1, 1, 2, 3, 5, 5, 8, 5, 9, 9, 11, 10, 15, 12, 14, 13, 15, 12, 17, 14, 20, 19, 20, 15, 23, 19, 22, 22, 25, 24, 31, 21, 25, 24, 24, 27, 33, 27, 31, 29, 34, 29, 36, 30, 34, 35, 34, 30, 40, 33, 36, 35, 38, 34, 42, 37, 43, 40, 41, 37, 48, 39, 42, 42, 44, 43, 48, 43, 47, 46, 51, 42, 53, 44, 48, 50, 51, 50, 55, 48, 59, 55, 55, 54, 64, 57, 57, 55, 60, 57, 68, 60, 64, 63, 64, 59, 68, 58, 61, 63.

And the count of 0s goes like this:

0, 1, 0, 2, 1, 2, 0, 4, 4, 4, 2, 5, 1, 2, 2, 7, 4, 8, 4, 7, 4, 3, 1, 8, 4, 4, 6, 8, 4, 7, 1, 10, 8, 7, 7, 12, 5, 6, 5, 10, 4, 8, 2, 6, 7, 4, 2, 12, 6, 9, 7, 8, 4, 11, 6, 10, 5, 4, 2, 12, 2, 3, 5, 14, 11, 13, 7, 10, 8, 11, 5, 17, 7, 8, 10, 10, 8, 10, 4, 13, 12, 10, 8, 16, 8, 7, 7, 12, 6, 14, 6, 8, 5, 4, 4, 16, 6, 10, 11, 15.

The higher the numbers get, the bigger the discrepancies get. Sometimes the discrepancy is dramatic. For example, suppose you represented the prime 1014719 in bases 2 to 1014718. How 0s would there be? And how many 1s? There are exactly nine zeroes:

1014719 = 11110111101110111111 in base 2 = 1220112221012 in base 3 = 40B27B in base 12 = 1509CE in base 15 = 10[670] in base 1007.

But there are 507723 ones. The same procedure applied to the next integer, 1014720, yields 126 zeroes and 507713 ones. However, there is a way to see that 1s and 0s in the all-base representation are behaving in a similar way. To do this, imagine listing the individual digits of n in bases 2 to *n*-1 (or just base 2, if *n* <= 3). When the digits aren’t individual they look like this:

1 = 1 in base 2

2 = 10 in base 2

3 = 11 in base 2

4 = 100 in base 2; 11 in base 3

5 = 101 in base 2; 12 in base 3; 11 in base 4

6 = 110 in base 2; 20 in base 3; 12 in base 4; 11 in base 5

7 = 111 in base 2; 21 in base 3; 13 in base 4; 12 in base 5; 11 in base 6

8 = 1000 in base 2; 22 in base 3; 20 in base 4; 13 in base 5; 12 in base 6; 11 in base 7

9 = 1001 in base 2; 100 in base 3; 21 in base 4; 14 in base 5; 13 in base 6; 12 in base 7; 11 in base 8

10 = 1010 in base 2; 101 in base 3; 22 in base 4; 20 in base 5; 14 in base 6; 13 in base 7; 12 in base 8; 11 in base 9

So the list would look like this:

1, 1, 0, 1, 1, 1, 0, 0, 1, 1, 1, 0, 1, 1, 2, 1, 1, 1, 1, 0, 2, 0, 1, 2, 1, 1, 1, 1, 1, 2, 1, 1, 3, 1, 2, 1, 1, 1, 0, 0, 0, 2, 2, 2, 0, 1, 3, 1, 2, 1, 1, 1, 0, 0, 1, 1, 0, 0, 2, 1, 1, 4, 1, 3, 1, 2, 1, 1, 1, 0, 1, 0, 1, 0, 1, 2, 2, 2, 0, 1, 4, 1, 3, 1, 2, 1, 1

Suppose that these digits are compared against the squares of a counter-clockwise spiral on a rectangular grid. If the spiral digit is equal to 1, the square is filled in; if the spijit is not equal to 1, the square is left blank. The 1-spiral looks like this:

Now try zero. If the spijit is equal to 0, the square is filled in; if not, the square is left blank. The 0-spiral looks like this:

And here’s an animated gif of the *n*-spiral for *n* = 0..9:

Joachim Wtewael (sic), *Perseus Rescuing Andromeda* (1611) (mirrored)

When I first came across this painting in a recent edition of Arthur Cotterell’s *Classic Mythology*,* it had mutated in two ways: it was mirror-reversed (as above) and Wtewael’s name (pronounced something like “EET-a-vaal”) was printed “Wiewael”. At least, I assume the painting was mirror-reversed, because almost all versions on the web have Andromeda on the left, which means that Perseus is holding his sword in his right hand, as you would expect.

I think I prefer the mirrored version, though I don’t know whether that’s because it was the first one I saw. In either version, it is a rich and dramatic painting, full of meaning, seething with symbolism. It’s displayed in the Louvre and if French etymology had been a little different, I could have called it *La Conque d’Andromède*. Here is the commoner version:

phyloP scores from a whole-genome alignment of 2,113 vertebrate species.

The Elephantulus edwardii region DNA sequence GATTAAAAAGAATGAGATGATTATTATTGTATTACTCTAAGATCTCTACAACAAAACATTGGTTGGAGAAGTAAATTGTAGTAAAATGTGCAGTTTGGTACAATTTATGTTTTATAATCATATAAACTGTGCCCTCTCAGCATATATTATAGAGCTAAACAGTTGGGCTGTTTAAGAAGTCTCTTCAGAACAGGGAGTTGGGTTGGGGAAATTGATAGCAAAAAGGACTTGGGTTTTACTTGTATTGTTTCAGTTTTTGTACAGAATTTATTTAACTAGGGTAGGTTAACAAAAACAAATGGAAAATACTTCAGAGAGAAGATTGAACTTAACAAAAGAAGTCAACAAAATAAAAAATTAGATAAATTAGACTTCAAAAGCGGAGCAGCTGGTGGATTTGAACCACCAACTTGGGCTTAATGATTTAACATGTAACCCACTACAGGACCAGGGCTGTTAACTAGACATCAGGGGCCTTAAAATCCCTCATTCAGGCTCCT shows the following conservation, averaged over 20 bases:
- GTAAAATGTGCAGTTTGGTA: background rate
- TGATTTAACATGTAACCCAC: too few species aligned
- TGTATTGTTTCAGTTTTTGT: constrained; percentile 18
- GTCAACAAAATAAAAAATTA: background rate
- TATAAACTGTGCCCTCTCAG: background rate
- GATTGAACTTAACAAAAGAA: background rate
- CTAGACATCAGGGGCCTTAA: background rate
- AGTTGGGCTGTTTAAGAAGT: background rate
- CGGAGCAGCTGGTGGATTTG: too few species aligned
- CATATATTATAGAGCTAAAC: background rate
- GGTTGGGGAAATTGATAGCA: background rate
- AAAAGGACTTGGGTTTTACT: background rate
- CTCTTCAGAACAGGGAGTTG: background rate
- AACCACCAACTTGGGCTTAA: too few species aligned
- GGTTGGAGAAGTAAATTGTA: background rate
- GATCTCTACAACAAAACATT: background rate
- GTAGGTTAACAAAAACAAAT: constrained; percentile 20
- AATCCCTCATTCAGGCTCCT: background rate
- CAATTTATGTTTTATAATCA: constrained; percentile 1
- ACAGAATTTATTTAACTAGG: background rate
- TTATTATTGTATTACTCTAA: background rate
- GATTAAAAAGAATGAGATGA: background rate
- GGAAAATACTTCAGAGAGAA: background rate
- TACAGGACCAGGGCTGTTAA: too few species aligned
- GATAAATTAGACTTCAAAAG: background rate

*

Papyrocentric Performativity Presents:

• Himmelangst – *No Empty Chairs: The Short and Heroic Lives of the Young Aviators Who Fought and Died in the First World War*, Ian Mackersey (Phoenix 2012)

• Arioch’n’Roll – *The White Stuff: Archetype, Anomie and Allegorical Albinism in the Music of Hawkwind, 1972-81*, Dr Miriam B. Stimbers (University of Nebraska Press 1996)

• Jewels in the Skull – *The Art Book*, Phaidon (Second edition 2012) (posted @ Overlord of the Über-Feral)

Or Read a Review at Random: RaRaR

*The Guardian* undertakes a close hermeneutical analysis of some respected figures in the rap community and their complex and challenging lyrical interrogation of issues around neo-liberal capitalism:

In contemporary America, success in overcoming adversity (and often systemic racism) is most often represented in financial terms, and it’s a recurring theme in hip-hop. Consider Kanye West:

I treat the cash the way the government treats AIDS

I won’t be satisfied til all my niggas get it, get it?

Or Dr Dre:

Get your money right

Don’t be worried ’bout the next man – make sure your business tight

Get your money right

Go inside the safe, grab your stash that you copped tonight

Get your money right

Be an international player, don’t be scared to catch those red eye flights

You better get your money right

Cause when you out there on the streets, you gotta get it – get it

Or even TI himself:

Regardless what haters say I’m as real as they come

I’m chasin that paper baby however it come

I’m singin a song and movin yay by the ton

I bet you never seen a nigga gettin money so young.

John Atkinson Grimshaw (1836-93), *Autumn Morning*.

*The Art Book*, Phaidon (Second edition 2012)

An A to Z of artists, mostly painters, occasionally sculptors, installers and performers, with a few photographers and video-makers too. You can trace the development, culmination and corruption of high art all the way from Giotto and Fra Angelico through Van Eyck and Caravaggio to Auerbach and Twombly. But the modernist dreck heightens the power of the pre-modernist delights. A few pages after Pieter Claesz’s remarkable *A Vanitas Still Life* of 1645 there’s Joseph Cornell’s “Untitled” of 1950. One is a skull, watch and overturned glass, skilfully lit, minutely detailed, richly symbolic; the other is a wooden box containing a “frugal assortment of stamps, newspaper cuttings and other objects with no particular relevance to each other”. From the sublime to the slapdash. Over the page from Eleazar Lissitzky’s *Composition* of 1941 there’s Stefan Lochner’s *The Virgin and Child in a Rose Arbour* of 1442. One is like a child’s doodle, the other like a jewel. From the slapdash to the sublime.